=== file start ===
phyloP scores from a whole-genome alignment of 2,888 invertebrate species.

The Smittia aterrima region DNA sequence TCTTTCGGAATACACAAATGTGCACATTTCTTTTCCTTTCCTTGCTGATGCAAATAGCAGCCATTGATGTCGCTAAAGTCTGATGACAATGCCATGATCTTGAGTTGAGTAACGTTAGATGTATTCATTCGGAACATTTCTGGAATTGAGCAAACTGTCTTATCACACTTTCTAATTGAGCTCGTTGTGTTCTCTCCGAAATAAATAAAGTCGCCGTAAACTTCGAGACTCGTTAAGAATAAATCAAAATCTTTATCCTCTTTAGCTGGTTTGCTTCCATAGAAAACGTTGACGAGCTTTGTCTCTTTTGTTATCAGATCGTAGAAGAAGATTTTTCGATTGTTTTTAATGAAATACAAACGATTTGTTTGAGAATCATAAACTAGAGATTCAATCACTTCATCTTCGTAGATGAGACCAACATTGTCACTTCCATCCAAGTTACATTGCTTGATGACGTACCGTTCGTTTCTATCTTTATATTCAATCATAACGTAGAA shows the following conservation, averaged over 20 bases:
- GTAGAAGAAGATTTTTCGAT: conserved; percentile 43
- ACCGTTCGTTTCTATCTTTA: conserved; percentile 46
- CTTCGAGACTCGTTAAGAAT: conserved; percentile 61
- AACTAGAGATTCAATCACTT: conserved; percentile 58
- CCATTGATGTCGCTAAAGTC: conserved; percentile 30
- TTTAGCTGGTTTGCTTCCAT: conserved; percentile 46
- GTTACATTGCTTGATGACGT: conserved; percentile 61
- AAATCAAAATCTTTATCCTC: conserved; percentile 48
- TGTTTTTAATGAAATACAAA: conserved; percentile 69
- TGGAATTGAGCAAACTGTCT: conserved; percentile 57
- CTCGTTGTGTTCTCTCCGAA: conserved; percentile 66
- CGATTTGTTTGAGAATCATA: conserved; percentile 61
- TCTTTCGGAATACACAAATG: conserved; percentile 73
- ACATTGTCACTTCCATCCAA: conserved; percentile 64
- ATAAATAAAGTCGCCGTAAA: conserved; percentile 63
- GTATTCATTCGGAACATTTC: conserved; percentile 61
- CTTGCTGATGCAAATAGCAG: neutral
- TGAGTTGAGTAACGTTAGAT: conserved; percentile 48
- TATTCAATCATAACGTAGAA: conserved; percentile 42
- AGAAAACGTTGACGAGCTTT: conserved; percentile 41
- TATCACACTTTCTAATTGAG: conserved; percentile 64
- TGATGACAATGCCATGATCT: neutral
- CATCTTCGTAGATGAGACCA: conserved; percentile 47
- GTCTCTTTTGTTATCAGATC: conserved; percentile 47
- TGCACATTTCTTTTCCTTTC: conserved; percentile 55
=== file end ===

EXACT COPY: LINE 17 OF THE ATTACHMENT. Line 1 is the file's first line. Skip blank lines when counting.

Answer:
- ATAAATAAAGTCGCCGTAAA: conserved; percentile 63